St. Petersburg

The train from Helsinki was super boring. Though it was empty and I got to stretch my shit out, you know what’s in between a major city in Finland and a major city in Russia? Nothing. And I got all excited when we crossed the border into Russia. Nyet. Stupid. Now, arriving in St. Petersburg, the first thing you do is, real quick like, turn around and try to get back on the train. That station is bleak son! Oh how time hath forgotten thee. Anyway, I try to buy a ticket to Moscow for the next day because I heard I may have some train scheduling issues. I go to the information office, it has about 10 people in it, and not a soul spoke English. I mean like, what language is he speaking kind of not speaking English. As a spoiled American, I was like, you dumb bastards, may god have mercy on your soul. So I go outside to get a cab. There are about 5 of them. And, yeah, not one of them spoke a word of English. I was going to the Corinthia hotel, spelled, even on their maps (we’ll get to the Russian language in a sec) exactly as I wrote it. So I am trying my best Russian, Core-in-the-aaa-ski. I say this over and over to no avail, my “skiiiis” getting longer each time, then suddenly, one cab driver looks up and says, oh you mean Cornth! I say, I have no fucking idea but let’s go brother! To my amazement, he takes me right there and charges me 350 rubles, which in English terms means jack shit for a cab ride. Hey, maybe they don’t speak a word of English, but they are honest! Wrong. Wrongski. He was, however, in this particular instance, seemingly honest.

St. Petersburg is giant. Maybe not Moscow giant but pretty damn giant for a “European” city. Though, I’m not sure this is European. Honestly, if this city was in say Italy, it would be one of the grandest cities in the world. It has canals everywhere, not Venice small, but not Copenhagen big. Perfect for beautiful bridges and wide enough for large ships to pass through (apparently all the draw bridges go up at 2am daily but I saw none of that shit). When I arrived it was the 70th anniversary of the “victory in the great war”. They take this anniversary very seriously. You know how many people died in Russia in WWII? 20 million. If 20 million Americans died we would just be called Germany. They sacrificed more than anyone else by far, and thus it’s serious business when honoring those that fell, and those that are still around. It was quite touching to see military types (of all varieties as far as I could tell) receiving roses and flowers from citizens. Plus, they have this gigantic square (Dvortsovaya) where they did a massive celebration…including military equipment and gear, which was nice! The St. Petersburg streets are long and packed with people. The sites are found everywhere but the bridge area next to Dvortsovaya has tons of old buildings and a fortress and a huge statue laden park and other things of that nature. It was a cool day.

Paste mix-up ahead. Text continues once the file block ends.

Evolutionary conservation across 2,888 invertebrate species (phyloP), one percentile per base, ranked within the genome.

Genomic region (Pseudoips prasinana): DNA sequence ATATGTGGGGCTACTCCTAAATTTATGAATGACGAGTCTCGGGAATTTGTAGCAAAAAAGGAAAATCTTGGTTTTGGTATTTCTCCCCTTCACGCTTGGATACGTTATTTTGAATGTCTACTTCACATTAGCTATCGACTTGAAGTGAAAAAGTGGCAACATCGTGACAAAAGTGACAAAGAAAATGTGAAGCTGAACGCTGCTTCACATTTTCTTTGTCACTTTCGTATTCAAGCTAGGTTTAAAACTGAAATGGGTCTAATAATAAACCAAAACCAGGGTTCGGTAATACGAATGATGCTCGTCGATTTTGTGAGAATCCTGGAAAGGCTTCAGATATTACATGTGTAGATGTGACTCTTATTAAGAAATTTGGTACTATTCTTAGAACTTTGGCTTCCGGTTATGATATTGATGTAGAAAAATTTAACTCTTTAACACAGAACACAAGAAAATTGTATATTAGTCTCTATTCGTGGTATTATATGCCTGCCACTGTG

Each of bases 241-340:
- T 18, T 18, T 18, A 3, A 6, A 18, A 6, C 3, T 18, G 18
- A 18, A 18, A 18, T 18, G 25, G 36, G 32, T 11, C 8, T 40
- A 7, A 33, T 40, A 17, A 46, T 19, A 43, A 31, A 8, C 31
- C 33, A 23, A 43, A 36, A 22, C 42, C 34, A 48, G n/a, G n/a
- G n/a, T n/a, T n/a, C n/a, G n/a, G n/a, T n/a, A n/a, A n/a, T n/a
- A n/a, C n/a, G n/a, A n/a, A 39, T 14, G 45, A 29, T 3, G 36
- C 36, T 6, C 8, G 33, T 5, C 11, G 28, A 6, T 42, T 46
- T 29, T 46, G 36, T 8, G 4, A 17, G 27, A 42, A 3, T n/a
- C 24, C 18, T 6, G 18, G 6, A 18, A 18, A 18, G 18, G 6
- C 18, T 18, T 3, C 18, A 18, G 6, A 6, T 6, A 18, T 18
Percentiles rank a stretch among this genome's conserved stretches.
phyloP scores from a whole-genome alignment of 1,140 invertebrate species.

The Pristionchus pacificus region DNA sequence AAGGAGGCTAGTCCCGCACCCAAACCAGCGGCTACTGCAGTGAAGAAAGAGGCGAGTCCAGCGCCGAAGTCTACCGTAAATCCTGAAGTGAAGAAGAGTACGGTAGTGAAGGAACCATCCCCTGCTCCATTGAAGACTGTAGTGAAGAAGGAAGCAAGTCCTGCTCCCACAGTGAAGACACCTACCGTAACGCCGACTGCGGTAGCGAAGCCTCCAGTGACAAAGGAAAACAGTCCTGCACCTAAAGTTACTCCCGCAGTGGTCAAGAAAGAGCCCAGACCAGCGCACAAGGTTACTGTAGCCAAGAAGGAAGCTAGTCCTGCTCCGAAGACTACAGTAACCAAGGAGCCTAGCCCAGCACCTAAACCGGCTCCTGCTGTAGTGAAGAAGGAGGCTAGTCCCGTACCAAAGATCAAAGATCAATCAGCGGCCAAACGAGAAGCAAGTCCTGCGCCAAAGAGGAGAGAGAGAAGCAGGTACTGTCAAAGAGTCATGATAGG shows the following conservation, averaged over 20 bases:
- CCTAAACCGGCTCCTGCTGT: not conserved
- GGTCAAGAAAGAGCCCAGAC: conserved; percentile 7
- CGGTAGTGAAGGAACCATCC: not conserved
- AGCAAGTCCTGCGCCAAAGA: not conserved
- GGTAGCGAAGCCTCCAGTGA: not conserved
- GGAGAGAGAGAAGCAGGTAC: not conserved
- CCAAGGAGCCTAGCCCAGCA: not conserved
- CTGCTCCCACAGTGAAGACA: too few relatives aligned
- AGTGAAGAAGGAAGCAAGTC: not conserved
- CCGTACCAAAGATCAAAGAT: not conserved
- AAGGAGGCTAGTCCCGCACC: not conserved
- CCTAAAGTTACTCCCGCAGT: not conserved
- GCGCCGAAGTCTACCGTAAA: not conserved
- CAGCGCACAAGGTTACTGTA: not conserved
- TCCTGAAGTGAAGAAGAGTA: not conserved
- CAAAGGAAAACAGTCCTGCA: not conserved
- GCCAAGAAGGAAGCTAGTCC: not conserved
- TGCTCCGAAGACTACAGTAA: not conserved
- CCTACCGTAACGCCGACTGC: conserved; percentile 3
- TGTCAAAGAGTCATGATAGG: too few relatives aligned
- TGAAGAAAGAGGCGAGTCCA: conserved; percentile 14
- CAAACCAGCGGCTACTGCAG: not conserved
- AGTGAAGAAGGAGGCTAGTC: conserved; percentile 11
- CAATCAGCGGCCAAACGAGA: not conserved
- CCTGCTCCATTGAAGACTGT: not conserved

Going back to the English thing, I tried to use an ATM, and yup, no English. So I tried my best and I think ended up transferring money into your account.

I like St. Petersburg. I think anyone would…especially if it wasn’t so damn…far away…and how do you say…Russian.

Notes to self:

-This city is perfect for a day…maybe 2…but considering other European go to cities…probably zero.
-Main road that I was on was called Nevskiy Prospekt. While I was a little far away from the center I would argue, it runs all the way to the river and passes over all kinds of cool bridges before letting you out at the Alexander Gardens and Column (which has huge celebrations). The view from the main bridge at the end of Nevskiy Prospekt is sweet with tons of monuments along with the massive fortress in the distance. The main train station is on this same road and was right next to my hotel, though the train station coming from Helsinki wasn’t near shit.


Hotels

Corinthia Hotel (May 2015)